According to the Office of National Statistics, over 850,000 people were working on Christmas Day 2012, accounting for 2.9% of the UK’s workforce.
Regular festive workers include NHS staff, care workers and officers from the police, fire and ambulance services – not forgetting members of the clergy! The list also includes staff who work in the hospitality sector, security guards and prison guards.
Working on bank holidays is becoming increasingly common in the UK, particularly in the retail sector, and with eight permanent bank holidays per year in the UK – New Year’s Day, Good Friday, Easter Monday, May Day, Spring Bank Holiday, Late Summer, Christmas Day and Boxing Day – it is important employers have sufficient knowledge about employment law covering bank holidays.
Here is our advice on managing bank holiday working:
– An employee’s entitlement to time off depends on the terms set out in the contract of employment. There is no statutory right for employees to take a bank holiday off work.
– There should be no difference in the treatment of part-time and full-time workers when it comes to bank-holiday entitlement. The best approach is to give part-time workers a pro-rata allowance of paid bank holidays, irrespective of whether or not they usually work on bank holidays – unless contracted to.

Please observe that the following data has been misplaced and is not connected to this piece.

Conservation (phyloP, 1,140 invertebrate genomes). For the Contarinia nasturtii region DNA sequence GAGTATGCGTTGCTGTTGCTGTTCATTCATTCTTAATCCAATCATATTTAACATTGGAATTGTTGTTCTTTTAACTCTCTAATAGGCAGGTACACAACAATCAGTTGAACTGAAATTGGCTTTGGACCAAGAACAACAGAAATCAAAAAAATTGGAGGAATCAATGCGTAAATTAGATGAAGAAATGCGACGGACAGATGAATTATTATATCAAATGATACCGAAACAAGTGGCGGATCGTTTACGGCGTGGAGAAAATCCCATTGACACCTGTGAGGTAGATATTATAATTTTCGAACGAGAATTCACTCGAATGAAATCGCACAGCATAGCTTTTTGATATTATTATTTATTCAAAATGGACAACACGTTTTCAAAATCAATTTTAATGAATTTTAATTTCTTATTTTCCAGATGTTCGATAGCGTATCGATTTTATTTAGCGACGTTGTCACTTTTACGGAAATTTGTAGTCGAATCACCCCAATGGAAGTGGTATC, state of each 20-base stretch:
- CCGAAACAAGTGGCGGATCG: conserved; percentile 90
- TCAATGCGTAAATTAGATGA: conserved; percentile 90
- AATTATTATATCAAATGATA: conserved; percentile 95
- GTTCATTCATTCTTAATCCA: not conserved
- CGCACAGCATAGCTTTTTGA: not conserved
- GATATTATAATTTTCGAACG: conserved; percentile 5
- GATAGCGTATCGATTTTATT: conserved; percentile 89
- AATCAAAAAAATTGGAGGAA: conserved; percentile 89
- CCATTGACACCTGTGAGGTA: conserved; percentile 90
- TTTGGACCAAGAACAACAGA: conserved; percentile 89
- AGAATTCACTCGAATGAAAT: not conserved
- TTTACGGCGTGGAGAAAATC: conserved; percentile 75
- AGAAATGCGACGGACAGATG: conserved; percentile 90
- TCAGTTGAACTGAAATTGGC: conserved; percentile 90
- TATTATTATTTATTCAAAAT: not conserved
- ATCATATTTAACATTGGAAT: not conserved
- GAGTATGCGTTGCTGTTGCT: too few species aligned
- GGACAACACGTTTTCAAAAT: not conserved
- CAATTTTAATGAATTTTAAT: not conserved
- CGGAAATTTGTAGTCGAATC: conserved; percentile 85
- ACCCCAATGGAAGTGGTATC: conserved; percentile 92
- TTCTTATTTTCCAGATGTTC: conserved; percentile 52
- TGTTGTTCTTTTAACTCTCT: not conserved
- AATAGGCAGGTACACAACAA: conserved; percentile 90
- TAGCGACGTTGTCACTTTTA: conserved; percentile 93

– Employees cannot refuse to work on bank holidays if it is in their contract to do so, even for religious reasons. Although employers should be aware that not allowing religious-orientated employees time off during bank holidays that are significant to their religion could be seen as discriminatory if non-religious employees are given that time off.
– There is no statutory right to extra pay when employees work on a bank holiday. Any additional pay will be set out in the employee’s contract of employment.
– Employee time off on bank holidays will count towards their statutory holiday unless their employment contract agrees to give employees bank holiday entitlement on top of their statutory holiday.